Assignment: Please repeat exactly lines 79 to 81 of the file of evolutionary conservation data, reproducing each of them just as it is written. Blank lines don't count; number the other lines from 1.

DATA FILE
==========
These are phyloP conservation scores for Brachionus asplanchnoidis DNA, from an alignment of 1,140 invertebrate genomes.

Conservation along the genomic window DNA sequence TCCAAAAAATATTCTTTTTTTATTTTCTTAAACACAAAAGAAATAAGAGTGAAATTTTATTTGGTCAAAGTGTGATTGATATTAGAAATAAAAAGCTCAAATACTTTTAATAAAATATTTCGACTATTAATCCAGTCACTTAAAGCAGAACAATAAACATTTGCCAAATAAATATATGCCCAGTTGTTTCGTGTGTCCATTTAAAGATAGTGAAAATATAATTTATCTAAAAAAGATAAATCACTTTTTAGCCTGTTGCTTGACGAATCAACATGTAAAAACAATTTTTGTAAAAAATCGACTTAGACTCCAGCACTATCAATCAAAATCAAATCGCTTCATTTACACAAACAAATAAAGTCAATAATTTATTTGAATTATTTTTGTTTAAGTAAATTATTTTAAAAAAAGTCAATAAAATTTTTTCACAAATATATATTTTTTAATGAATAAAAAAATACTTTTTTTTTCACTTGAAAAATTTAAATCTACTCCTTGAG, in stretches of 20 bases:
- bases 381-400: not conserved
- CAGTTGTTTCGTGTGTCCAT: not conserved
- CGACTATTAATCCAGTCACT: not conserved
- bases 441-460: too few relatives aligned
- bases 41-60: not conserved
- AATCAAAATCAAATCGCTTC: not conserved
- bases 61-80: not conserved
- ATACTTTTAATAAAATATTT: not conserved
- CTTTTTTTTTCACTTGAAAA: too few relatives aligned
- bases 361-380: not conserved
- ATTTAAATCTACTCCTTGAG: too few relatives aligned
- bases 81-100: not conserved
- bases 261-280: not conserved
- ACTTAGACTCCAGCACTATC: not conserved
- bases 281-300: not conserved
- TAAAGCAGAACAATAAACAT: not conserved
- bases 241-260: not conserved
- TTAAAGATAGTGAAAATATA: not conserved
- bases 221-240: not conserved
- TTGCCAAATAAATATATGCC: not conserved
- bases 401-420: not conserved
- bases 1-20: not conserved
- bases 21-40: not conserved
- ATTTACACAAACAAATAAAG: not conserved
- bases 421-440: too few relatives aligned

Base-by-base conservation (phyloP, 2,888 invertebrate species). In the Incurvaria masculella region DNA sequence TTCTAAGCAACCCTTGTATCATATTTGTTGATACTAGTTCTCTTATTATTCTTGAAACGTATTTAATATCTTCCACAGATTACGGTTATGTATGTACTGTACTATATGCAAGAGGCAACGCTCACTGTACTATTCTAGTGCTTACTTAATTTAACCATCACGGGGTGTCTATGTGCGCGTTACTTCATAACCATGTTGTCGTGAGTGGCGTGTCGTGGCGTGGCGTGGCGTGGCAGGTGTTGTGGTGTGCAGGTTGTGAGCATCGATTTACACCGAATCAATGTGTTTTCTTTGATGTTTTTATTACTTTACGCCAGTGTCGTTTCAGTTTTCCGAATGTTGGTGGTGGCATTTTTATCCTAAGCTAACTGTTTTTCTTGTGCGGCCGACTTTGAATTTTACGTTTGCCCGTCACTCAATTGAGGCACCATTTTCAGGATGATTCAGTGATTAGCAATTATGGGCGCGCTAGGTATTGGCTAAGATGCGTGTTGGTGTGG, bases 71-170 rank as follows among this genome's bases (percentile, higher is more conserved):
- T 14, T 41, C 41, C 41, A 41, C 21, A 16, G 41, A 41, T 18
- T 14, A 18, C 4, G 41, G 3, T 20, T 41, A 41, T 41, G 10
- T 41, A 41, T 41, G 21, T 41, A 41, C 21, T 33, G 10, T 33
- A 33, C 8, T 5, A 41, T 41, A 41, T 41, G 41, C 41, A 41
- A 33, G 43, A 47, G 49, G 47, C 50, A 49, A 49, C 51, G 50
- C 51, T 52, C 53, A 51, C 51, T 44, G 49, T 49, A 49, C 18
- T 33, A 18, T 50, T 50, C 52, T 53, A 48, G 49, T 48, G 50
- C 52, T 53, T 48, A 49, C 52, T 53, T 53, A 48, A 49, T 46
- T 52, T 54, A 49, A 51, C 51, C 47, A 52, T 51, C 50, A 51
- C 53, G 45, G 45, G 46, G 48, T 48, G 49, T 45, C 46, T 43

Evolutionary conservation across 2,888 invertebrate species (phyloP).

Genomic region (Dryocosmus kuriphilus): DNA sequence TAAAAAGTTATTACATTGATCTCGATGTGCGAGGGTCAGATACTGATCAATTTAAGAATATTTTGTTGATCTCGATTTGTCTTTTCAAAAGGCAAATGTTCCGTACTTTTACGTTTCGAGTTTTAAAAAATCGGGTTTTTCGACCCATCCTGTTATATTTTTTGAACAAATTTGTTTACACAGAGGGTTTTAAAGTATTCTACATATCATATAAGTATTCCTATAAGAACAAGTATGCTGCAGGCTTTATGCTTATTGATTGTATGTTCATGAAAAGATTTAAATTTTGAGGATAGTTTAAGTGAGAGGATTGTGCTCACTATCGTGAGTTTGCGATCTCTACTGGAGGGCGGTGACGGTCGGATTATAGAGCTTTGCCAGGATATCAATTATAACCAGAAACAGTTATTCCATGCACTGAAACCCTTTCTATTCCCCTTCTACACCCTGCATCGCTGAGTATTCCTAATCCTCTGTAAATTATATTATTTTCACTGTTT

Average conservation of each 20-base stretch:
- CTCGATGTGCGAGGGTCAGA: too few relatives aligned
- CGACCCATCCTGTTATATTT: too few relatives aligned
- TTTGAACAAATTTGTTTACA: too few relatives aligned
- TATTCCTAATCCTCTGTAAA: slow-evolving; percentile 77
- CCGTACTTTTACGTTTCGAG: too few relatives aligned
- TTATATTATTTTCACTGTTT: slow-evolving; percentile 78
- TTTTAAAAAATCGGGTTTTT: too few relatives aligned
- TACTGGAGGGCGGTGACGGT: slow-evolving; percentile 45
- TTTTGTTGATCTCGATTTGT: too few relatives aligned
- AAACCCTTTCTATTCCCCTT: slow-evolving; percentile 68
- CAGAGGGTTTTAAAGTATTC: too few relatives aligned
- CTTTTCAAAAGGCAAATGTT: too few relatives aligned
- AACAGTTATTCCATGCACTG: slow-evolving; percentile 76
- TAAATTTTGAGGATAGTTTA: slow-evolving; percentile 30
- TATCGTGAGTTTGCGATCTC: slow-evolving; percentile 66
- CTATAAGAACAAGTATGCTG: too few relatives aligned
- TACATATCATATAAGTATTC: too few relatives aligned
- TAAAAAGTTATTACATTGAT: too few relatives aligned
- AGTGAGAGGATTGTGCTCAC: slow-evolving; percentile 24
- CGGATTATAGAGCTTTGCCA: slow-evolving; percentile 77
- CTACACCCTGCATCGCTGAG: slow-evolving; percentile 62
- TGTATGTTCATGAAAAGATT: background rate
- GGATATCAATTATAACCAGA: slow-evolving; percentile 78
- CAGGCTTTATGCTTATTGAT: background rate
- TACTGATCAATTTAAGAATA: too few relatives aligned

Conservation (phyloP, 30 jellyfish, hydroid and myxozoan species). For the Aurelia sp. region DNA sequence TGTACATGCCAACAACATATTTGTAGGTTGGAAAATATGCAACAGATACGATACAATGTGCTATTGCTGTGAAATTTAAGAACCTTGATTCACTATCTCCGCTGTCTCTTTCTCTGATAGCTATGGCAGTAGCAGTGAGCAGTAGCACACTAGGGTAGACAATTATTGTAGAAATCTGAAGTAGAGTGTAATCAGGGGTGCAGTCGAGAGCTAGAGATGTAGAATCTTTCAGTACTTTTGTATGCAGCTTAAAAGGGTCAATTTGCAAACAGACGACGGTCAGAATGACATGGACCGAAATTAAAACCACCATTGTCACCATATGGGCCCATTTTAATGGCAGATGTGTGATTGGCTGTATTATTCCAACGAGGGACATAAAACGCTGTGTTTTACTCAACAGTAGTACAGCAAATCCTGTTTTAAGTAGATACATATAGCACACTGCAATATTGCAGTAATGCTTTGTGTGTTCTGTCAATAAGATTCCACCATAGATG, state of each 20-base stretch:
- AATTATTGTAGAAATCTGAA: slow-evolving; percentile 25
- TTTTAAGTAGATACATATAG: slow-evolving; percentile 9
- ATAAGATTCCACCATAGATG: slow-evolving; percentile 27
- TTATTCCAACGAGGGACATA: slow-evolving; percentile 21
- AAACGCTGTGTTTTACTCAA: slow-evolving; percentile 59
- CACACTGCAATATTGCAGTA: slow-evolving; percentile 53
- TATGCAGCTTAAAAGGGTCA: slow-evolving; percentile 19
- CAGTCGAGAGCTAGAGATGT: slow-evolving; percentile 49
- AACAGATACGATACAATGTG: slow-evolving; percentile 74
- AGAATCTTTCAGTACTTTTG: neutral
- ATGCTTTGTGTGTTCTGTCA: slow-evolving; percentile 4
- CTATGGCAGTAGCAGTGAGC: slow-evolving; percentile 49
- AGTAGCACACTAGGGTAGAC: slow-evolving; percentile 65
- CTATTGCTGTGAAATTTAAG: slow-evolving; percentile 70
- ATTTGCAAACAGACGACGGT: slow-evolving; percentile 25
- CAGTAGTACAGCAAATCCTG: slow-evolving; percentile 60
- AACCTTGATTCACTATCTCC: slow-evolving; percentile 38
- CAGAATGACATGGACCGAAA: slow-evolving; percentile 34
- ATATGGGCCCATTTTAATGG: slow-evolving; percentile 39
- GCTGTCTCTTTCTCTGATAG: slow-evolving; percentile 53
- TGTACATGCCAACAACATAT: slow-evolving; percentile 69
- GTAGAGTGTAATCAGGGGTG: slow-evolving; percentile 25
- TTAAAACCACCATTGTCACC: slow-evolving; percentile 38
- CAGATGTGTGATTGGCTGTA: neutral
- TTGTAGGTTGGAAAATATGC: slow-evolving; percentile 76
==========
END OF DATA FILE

- CTATGGCAGTAGCAGTGAGC: slow-evolving; percentile 49
- AGTAGCACACTAGGGTAGAC: slow-evolving; percentile 65
- CTATTGCTGTGAAATTTAAG: slow-evolving; percentile 70